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Vol. 13, No. 2, 2014
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Robert J. Lewis
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City of God
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Maria Full of Grace
Man Without a Past
In This World
Buffalo Boy
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Born into Brothels
The Edukators
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Sisters In Law
Send a Bullet
Banking on Heaven
Chinese Botanist's Daugher
Ben X
La Zona
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Irina Palm
4 Months, 3 Weeks, 2 Days
Poor Boys Game
Finn's Girl
Leaving the Fold
The Mourning Forest
Beneath the Rooftops of Paris
Before Tomorrow
Paraiso Travel
Necessities of Life
For a Moment of Freedom
Blood River
By the Will of Genghis Kahn
The Concert
Weaving Girl
Into Eternity
When We Leave
Le Havre
Presumed Guilty
A Separation
Take This Waltz
Beyond The Walls
The Place Beyond the Pines
The Past

hany abu-assad's


reviewed by


Max Weiss is Elias Boudinot Bicentennial Preceptor and assistant professor of history and Near Eastern studies at Princeton University. He is the author of In the Shadow of Sectarianism: Law, Shi?ism and the Making of Modern Lebanon (Harvard University Press, 2010), and he has published several translations from the Arabic, including Hassouna Mosbahi, A Tunisian Tale (American University in Cairo Press, 2011), Samar Yazbek, A Woman in the Crossfire: Diaries of the Syrian Revolution (London: Haus, 2012) and Nihad Sirees, The Silence and the Roar (London: Pushkin Press, 2013).

The first time I watched Omar, the latest Oscar-nominated work by Palestinian director Hany Abu-Assad, I nearly leapt out of my seat as it careened toward the climax, unable to recall the last time a film elicited such a visceral response from me.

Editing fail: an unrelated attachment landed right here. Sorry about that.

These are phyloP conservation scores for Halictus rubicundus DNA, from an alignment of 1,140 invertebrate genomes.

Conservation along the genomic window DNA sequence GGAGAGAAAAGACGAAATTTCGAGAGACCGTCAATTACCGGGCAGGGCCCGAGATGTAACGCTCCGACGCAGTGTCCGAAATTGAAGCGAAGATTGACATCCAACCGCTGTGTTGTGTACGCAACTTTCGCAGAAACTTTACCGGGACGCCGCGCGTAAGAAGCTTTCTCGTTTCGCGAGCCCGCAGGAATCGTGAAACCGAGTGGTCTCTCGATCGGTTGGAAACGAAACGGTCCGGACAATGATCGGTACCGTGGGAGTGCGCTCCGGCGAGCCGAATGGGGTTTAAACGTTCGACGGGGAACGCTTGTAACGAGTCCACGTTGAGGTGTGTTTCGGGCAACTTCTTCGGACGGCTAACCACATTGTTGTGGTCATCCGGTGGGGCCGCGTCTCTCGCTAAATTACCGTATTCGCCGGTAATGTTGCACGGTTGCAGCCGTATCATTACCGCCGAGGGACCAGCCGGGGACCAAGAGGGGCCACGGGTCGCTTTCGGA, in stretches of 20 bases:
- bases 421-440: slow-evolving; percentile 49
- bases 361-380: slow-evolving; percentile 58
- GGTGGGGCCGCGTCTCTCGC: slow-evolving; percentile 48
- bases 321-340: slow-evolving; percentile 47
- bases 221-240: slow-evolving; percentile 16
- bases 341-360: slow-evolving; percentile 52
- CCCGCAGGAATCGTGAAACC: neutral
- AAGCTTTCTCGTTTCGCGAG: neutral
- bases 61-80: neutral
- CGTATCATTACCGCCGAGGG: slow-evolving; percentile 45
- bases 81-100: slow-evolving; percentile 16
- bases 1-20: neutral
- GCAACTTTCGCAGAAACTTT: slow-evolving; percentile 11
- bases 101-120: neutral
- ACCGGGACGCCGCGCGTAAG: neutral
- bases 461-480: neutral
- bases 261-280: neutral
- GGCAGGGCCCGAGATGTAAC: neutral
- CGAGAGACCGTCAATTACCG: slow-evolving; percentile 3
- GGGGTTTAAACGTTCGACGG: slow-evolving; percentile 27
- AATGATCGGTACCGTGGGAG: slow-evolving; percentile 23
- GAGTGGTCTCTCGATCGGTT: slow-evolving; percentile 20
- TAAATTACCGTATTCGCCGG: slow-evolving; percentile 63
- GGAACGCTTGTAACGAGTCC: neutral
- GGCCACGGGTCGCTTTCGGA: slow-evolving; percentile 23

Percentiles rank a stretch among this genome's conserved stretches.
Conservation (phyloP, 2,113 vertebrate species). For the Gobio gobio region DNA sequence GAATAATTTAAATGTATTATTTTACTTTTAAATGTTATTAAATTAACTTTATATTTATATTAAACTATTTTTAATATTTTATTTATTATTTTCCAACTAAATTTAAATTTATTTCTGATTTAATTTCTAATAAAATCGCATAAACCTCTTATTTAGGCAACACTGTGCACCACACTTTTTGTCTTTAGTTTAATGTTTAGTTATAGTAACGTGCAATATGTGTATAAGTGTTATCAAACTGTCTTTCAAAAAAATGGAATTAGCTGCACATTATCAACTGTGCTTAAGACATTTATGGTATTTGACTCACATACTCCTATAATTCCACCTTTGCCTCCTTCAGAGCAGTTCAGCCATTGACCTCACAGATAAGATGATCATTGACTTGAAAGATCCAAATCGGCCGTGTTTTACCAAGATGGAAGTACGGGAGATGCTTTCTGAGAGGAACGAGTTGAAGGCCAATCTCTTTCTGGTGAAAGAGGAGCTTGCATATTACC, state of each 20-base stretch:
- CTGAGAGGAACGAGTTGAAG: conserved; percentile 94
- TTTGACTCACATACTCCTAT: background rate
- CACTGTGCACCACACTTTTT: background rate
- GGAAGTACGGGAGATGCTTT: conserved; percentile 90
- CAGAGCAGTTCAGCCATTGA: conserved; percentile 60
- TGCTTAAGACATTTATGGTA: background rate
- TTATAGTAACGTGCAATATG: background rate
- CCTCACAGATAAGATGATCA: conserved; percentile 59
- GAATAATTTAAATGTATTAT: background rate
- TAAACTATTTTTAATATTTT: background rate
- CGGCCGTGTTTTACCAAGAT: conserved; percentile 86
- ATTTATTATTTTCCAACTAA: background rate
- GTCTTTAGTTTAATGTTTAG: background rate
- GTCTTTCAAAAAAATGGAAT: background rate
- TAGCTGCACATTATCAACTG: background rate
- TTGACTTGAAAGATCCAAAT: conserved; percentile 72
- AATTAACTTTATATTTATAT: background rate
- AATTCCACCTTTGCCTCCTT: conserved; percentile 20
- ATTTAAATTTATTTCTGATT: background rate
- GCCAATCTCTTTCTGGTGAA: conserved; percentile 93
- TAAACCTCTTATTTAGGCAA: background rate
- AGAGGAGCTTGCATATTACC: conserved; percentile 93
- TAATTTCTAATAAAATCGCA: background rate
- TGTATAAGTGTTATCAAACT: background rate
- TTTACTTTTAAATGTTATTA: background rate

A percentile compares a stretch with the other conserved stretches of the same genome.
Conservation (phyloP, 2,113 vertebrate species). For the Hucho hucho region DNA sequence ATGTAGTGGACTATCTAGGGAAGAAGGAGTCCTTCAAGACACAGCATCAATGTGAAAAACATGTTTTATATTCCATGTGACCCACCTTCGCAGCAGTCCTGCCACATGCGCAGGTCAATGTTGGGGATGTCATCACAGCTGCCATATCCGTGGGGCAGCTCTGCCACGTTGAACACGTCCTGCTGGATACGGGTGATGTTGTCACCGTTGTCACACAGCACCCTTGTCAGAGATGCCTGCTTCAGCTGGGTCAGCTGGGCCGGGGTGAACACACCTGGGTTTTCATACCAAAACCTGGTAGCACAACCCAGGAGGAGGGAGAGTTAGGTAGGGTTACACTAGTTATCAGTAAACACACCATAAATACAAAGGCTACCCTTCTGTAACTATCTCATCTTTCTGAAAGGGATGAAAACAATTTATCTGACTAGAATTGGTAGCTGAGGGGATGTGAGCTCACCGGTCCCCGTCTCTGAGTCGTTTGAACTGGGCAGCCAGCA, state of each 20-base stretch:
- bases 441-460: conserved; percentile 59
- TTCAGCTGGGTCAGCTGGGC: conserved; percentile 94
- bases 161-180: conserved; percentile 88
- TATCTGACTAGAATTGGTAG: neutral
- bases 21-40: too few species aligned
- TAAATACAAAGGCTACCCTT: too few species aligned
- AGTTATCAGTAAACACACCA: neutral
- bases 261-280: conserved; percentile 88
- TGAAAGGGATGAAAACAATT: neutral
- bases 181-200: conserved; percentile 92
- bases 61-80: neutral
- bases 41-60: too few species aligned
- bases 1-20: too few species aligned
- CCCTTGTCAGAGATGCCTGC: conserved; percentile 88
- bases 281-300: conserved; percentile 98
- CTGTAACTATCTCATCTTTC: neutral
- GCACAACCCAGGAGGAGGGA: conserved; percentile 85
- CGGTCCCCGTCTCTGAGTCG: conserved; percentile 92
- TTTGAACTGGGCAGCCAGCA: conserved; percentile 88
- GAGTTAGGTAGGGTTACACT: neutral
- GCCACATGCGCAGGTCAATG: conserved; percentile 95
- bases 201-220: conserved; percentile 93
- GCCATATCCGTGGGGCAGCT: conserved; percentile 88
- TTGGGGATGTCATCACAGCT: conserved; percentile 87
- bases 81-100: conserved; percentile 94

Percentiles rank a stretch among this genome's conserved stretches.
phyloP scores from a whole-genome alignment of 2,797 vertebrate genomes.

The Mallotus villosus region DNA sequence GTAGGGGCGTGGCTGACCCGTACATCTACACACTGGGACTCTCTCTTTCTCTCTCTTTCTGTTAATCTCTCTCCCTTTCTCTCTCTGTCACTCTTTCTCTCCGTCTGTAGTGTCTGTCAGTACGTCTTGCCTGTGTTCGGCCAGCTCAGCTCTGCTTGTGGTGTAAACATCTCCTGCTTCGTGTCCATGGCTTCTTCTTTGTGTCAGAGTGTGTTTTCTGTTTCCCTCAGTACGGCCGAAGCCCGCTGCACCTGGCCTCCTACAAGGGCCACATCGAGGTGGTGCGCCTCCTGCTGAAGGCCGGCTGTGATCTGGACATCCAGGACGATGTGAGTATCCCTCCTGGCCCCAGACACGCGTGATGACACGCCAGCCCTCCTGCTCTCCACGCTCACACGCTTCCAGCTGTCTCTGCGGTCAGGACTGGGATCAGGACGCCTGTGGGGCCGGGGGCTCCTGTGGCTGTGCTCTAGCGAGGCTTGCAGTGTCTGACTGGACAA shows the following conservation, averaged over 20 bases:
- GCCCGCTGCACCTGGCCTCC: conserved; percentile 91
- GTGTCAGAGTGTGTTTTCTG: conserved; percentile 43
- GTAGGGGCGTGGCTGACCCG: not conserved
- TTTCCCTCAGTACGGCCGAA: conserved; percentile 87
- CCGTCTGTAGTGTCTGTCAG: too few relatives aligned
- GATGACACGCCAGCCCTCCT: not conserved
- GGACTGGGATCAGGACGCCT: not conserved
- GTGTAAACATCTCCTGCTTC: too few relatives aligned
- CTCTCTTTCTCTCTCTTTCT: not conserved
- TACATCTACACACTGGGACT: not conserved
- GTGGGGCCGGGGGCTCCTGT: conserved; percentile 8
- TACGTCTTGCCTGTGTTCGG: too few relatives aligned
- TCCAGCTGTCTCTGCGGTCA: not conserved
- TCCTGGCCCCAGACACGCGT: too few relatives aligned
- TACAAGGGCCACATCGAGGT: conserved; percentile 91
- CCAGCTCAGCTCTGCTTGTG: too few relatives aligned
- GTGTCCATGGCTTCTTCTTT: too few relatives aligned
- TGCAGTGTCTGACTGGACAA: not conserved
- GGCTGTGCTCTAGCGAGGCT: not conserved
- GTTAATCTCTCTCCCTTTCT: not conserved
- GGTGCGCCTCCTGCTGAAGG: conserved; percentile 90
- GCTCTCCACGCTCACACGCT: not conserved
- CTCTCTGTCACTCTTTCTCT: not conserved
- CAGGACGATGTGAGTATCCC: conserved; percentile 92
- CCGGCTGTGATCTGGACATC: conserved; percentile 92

At the most basic level, Omar is a political thriller that follows the inexorable unraveling of three Palestinian friends -- Omar, Tarek and Amjad -- who struggle to maintain their lives, humour and friendship against terrible odds. Omar and Amjad are both in love with Nadia, who happens to be Tarek’s younger sister, and this broken love triangle will ultimately lead to the downfall of all four. But Omar is first and foremost a searing meditation on the pressures and damage inflicted on Palestinian life by Israeli occupation. After the three friends conspire to, and Amjad actually does, kill an Israeli soldier inside his own barracks, their lives and those of their loved ones are sucked into a maelstrom in which friends and enemies are no longer so easy to distinguish.

The broader Palestinian condition of apparent impossibility and utter undecidability becomes a central theme. Family relationships are shattered, jilted love stories become the norm, and friendships are ripped apart by paranoia and the manipulation of Israeli spy networks. The ever-intensifying pressure cooker of everyday life under occupation ties Palestinian social and affective life into knots -- knots that can only be cut by self-effacing violence (think of the suicide bomber, for example, transmuted here into a collaborator who ultimately self-destructs). The wreckage left behind includes dead friends, paranoid relatives, women without husbands or with children of unknown parentage, and dashed hopes.